• The Addams Family ("The Addams Family Meets a Beatnik", 1965), a runaway rebel crashes his motorcycle in front of the Addams' house and stays with the family for a few days. Their non-judgmental acceptance of him leads to his reuniting with his estranged father.
  • The Munsters ("Hot Rod Herman", 1965), drag-race story in which Herman dons a leather biker jacket and accessories and does a comedic impression of Brando from The Wild One.
  • I Spy ("Trial by Treehouse", 1966), Kelley Robinson (Robert Culp) goes undercover as a Brando-esque leader of a motorcycle gang. Culp wears the same type of hat, sunglasses, and leather outfit and affects some of Brando's mannerisms.
  • Lost In Space ("Collision of the Planets", 1967), the Robinsons contend with a gang of unruly interplanetary space bikers led by Daniel J. Travanti.
  • Get Smart ("The Mild Ones", 1967), a genre parody featuring The Purple Knights, a literate biker gang who see themselves as modern Arthurian knights. Max and 99 must pass as new gang members to rescue a kidnapped prime minister.
  • The Monkees ("The Wild Monkees", 1967), the guys pretend to be a biker gang to impress four tough female motorcyclists. Trouble ensues when the girls' boyfriends arrive, the Black Angels biker gang.
  • The Mod Squad ("A Town Called Sincere", 2:17, 1970), Pete and Linc stumble upon a motorcycle gang terrorizing a small Mexican town.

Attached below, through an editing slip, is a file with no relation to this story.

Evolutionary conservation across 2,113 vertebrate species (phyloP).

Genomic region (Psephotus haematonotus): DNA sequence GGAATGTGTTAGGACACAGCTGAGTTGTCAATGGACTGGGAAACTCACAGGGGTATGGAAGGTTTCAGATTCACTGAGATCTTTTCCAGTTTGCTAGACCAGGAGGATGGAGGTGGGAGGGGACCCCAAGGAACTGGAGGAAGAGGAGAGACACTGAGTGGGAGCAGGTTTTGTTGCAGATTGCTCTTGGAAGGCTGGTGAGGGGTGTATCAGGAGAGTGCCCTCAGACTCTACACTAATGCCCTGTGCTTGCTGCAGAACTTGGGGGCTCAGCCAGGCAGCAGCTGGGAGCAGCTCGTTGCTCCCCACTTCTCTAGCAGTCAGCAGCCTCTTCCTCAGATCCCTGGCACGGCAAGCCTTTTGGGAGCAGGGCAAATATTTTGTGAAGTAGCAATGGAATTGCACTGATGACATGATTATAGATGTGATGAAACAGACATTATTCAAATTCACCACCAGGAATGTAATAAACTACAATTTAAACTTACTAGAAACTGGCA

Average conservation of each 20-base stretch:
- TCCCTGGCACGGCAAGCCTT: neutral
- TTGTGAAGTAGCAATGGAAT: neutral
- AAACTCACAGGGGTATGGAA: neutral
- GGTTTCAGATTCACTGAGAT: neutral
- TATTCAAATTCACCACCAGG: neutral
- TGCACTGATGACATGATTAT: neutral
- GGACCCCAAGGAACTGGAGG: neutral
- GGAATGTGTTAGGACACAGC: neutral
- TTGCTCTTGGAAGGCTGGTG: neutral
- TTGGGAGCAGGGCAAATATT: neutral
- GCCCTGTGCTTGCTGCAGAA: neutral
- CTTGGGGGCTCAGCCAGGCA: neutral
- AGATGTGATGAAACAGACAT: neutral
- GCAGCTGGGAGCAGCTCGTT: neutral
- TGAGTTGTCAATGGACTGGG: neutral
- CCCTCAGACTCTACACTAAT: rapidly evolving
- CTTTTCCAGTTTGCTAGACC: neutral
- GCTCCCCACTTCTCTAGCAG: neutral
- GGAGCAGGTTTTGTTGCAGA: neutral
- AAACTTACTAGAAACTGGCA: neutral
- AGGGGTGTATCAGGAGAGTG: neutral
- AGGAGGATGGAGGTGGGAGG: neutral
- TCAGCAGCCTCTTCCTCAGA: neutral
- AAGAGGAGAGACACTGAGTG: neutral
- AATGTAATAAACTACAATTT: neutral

• The Partridge Family ("A Man Called Snake", 1971), Laurie Partridge briefly dates Snake (Rob Reiner), a gruff but surprisingly sensitive member of The Rogues biker gang. In the 1972 episode "A Penny for His Thoughts", Snake (now played by Stuart Margolin) makes a return appearance.
  • The Mod Squad ("The Thundermakers", 5:2, 1972), A youth joins a motorcycle gang that plans to pull off a robbery of his father's company.
  • Mannix ("A Way to Dusty Death", 7:2, 1973), Mannix is hired to find a missing teenager who gets mixed up with a motorcycle gang.
  • Saturday Night Live (Feb. 14, 1976), John Belushi and guest host Peter Boyle both dress up as Brando from The Wild One for a "Dueling Brandos" parody sketch.
  • Saturday Night Live (Nov. 18, 1978), guest host Carrie Fisher was featured in a beach movie parody skit ("Beach Blanket Bimbo from Outer Space") in which John Belushi played Harvey Lembeck's leather-clad Eric Von Zipper character.
  • The Rockford Files ("The Return of the Black Shadow", 1979), straightforward drama pays homage to classic '60s biker films.